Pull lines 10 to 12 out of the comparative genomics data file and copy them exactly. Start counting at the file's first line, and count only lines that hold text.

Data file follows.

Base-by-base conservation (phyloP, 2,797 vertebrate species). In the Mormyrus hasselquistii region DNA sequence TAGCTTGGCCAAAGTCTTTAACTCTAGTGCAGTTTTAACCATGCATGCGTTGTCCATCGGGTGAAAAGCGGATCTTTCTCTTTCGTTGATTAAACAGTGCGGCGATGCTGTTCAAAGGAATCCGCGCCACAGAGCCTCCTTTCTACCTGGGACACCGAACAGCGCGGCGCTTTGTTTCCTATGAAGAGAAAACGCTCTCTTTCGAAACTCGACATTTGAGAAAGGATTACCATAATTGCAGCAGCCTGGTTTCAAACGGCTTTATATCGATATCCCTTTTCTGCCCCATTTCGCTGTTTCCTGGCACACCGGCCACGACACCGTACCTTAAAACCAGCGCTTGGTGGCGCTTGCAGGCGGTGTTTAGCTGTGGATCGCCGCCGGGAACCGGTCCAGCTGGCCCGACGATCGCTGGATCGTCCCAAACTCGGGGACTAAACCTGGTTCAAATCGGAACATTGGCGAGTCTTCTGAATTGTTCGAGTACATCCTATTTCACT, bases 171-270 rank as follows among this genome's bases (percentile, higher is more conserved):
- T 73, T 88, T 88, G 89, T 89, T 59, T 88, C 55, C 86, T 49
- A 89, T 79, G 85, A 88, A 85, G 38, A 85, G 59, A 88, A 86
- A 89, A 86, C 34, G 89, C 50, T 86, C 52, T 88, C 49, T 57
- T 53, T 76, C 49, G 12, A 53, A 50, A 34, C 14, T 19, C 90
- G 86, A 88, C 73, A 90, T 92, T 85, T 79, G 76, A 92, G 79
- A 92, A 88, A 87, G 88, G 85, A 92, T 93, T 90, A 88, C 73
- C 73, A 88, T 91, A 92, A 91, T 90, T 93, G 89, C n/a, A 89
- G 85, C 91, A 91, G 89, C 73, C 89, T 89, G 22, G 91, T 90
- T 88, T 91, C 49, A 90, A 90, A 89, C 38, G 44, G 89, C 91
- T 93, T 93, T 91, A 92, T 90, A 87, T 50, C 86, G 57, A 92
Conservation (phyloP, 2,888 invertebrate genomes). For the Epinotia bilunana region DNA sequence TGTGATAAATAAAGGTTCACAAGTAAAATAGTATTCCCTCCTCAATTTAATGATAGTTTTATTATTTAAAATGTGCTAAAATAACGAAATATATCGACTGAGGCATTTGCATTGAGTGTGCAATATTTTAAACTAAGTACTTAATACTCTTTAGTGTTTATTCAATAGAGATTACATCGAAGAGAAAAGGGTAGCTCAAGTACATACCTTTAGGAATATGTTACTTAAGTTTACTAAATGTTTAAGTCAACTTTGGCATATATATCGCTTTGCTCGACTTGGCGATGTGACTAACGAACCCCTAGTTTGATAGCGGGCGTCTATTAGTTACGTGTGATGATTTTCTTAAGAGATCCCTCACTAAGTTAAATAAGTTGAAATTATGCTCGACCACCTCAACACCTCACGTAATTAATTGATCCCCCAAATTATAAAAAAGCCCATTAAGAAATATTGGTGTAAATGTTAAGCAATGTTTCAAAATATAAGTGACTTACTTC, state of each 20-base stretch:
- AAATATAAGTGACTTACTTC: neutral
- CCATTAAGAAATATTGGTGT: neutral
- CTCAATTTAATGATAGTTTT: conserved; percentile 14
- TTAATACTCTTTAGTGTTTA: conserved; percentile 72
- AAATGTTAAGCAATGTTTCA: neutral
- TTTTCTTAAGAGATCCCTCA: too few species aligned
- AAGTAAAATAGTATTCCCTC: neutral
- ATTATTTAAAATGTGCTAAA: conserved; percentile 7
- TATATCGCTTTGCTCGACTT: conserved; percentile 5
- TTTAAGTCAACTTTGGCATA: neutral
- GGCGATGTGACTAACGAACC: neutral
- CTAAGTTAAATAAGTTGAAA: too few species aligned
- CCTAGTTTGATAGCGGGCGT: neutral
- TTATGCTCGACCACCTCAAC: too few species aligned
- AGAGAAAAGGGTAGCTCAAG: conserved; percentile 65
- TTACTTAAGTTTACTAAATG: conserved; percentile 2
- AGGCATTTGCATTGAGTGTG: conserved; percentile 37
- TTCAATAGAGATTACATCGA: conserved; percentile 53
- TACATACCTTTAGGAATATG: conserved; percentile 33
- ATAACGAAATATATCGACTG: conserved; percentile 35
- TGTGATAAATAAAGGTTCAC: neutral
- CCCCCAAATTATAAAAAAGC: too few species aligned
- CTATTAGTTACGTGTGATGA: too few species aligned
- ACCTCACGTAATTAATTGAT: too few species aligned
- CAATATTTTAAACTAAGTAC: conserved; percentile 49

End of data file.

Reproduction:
- T 88, T 91, C 49, A 90, A 90, A 89, C 38, G 44, G 89, C 91
- T 93, T 93, T 91, A 92, T 90, A 87, T 50, C 86, G 57, A 92
Conservation (phyloP, 2,888 invertebrate genomes). For the Epinotia bilunana region DNA sequence TGTGATAAATAAAGGTTCACAAGTAAAATAGTATTCCCTCCTCAATTTAATGATAGTTTTATTATTTAAAATGTGCTAAAATAACGAAATATATCGACTGAGGCATTTGCATTGAGTGTGCAATATTTTAAACTAAGTACTTAATACTCTTTAGTGTTTATTCAATAGAGATTACATCGAAGAGAAAAGGGTAGCTCAAGTACATACCTTTAGGAATATGTTACTTAAGTTTACTAAATGTTTAAGTCAACTTTGGCATATATATCGCTTTGCTCGACTTGGCGATGTGACTAACGAACCCCTAGTTTGATAGCGGGCGTCTATTAGTTACGTGTGATGATTTTCTTAAGAGATCCCTCACTAAGTTAAATAAGTTGAAATTATGCTCGACCACCTCAACACCTCACGTAATTAATTGATCCCCCAAATTATAAAAAAGCCCATTAAGAAATATTGGTGTAAATGTTAAGCAATGTTTCAAAATATAAGTGACTTACTTC, state of each 20-base stretch: